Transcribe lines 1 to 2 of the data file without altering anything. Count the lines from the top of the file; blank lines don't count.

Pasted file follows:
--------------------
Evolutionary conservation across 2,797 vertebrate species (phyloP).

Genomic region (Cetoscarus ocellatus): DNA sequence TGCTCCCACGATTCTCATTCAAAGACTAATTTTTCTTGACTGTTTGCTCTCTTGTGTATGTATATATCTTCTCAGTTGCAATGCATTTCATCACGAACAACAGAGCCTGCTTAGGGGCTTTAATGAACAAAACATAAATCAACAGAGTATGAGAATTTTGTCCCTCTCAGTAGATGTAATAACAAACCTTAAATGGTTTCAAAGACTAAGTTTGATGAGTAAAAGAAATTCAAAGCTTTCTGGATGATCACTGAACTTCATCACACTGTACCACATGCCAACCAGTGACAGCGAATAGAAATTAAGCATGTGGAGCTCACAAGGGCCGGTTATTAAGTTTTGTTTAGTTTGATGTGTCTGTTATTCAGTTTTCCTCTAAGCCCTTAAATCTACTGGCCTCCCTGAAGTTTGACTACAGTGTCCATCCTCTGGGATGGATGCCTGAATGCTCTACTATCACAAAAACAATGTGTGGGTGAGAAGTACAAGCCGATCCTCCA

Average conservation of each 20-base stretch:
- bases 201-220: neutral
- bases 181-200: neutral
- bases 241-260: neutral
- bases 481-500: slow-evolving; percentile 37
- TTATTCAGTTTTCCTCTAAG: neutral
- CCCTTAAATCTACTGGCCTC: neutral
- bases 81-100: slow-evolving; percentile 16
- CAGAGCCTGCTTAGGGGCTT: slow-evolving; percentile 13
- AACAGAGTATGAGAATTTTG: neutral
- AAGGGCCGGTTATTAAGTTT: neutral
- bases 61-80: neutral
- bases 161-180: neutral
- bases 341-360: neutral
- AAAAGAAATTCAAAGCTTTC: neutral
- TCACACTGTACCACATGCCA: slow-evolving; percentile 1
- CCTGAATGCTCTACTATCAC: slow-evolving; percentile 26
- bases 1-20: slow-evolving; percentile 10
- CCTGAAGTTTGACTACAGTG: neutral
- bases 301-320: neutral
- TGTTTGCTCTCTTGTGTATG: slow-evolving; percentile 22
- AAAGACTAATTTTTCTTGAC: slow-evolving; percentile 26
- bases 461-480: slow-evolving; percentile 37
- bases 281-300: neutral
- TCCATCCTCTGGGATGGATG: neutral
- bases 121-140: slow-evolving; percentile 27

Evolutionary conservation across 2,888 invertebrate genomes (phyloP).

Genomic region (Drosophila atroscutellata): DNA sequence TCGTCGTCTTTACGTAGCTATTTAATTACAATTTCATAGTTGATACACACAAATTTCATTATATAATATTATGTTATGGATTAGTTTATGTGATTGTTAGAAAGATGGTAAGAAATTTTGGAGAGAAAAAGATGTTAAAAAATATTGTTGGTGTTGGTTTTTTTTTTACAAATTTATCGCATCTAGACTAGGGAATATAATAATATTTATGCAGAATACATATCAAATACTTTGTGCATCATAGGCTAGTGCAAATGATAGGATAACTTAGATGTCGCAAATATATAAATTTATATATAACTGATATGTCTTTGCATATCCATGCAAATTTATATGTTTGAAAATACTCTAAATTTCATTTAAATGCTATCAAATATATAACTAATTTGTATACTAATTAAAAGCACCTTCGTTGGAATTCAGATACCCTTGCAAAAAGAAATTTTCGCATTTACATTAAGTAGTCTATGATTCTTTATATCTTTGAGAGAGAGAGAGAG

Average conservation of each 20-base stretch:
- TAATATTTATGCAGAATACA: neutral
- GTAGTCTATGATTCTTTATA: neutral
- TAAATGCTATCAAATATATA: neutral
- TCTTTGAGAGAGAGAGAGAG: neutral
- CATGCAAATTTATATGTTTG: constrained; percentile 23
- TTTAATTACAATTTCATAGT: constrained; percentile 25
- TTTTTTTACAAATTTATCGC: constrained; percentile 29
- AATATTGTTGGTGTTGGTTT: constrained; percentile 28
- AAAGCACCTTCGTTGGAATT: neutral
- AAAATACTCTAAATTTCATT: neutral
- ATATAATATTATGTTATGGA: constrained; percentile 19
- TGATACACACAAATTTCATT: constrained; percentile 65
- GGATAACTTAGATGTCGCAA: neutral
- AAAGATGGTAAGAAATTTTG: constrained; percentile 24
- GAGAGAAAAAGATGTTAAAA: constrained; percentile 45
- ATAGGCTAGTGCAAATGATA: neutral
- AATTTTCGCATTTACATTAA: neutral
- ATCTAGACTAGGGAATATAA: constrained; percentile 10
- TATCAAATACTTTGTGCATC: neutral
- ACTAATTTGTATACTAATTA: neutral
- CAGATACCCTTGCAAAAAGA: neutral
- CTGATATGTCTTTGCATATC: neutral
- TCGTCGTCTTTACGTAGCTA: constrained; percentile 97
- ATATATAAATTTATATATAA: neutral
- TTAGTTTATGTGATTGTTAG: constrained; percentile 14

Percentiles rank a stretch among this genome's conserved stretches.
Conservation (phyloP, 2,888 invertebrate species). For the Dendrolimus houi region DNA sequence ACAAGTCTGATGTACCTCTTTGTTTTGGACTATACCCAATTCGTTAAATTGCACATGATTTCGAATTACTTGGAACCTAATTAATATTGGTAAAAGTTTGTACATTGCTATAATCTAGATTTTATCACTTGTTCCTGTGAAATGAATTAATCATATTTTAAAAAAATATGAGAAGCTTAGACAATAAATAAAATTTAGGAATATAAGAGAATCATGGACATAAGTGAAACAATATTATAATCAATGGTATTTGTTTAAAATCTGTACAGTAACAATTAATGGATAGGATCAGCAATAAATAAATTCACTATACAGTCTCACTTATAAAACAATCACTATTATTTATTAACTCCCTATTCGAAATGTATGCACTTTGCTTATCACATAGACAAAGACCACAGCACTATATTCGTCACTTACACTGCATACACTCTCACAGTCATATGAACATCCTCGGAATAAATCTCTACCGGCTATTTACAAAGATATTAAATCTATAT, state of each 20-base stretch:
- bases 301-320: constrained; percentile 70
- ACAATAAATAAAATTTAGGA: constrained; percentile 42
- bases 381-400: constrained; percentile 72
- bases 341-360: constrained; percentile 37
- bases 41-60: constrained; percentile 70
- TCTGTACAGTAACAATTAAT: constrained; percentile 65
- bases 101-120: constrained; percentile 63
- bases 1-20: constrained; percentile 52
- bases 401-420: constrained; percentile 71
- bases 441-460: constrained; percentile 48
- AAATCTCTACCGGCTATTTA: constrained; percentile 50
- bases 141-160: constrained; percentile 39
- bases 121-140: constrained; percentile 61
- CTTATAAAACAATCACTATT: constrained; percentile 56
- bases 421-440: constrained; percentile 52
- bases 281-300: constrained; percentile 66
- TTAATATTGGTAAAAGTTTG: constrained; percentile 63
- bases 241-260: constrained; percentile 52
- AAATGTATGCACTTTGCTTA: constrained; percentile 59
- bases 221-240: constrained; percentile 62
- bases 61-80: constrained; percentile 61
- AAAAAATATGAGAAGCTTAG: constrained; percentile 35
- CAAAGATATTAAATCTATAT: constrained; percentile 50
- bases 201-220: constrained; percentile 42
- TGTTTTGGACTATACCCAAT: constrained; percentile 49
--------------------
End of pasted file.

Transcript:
Evolutionary conservation across 2,797 vertebrate species (phyloP).

Genomic region (Cetoscarus ocellatus): DNA sequence TGCTCCCACGATTCTCATTCAAAGACTAATTTTTCTTGACTGTTTGCTCTCTTGTGTATGTATATATCTTCTCAGTTGCAATGCATTTCATCACGAACAACAGAGCCTGCTTAGGGGCTTTAATGAACAAAACATAAATCAACAGAGTATGAGAATTTTGTCCCTCTCAGTAGATGTAATAACAAACCTTAAATGGTTTCAAAGACTAAGTTTGATGAGTAAAAGAAATTCAAAGCTTTCTGGATGATCACTGAACTTCATCACACTGTACCACATGCCAACCAGTGACAGCGAATAGAAATTAAGCATGTGGAGCTCACAAGGGCCGGTTATTAAGTTTTGTTTAGTTTGATGTGTCTGTTATTCAGTTTTCCTCTAAGCCCTTAAATCTACTGGCCTCCCTGAAGTTTGACTACAGTGTCCATCCTCTGGGATGGATGCCTGAATGCTCTACTATCACAAAAACAATGTGTGGGTGAGAAGTACAAGCCGATCCTCCA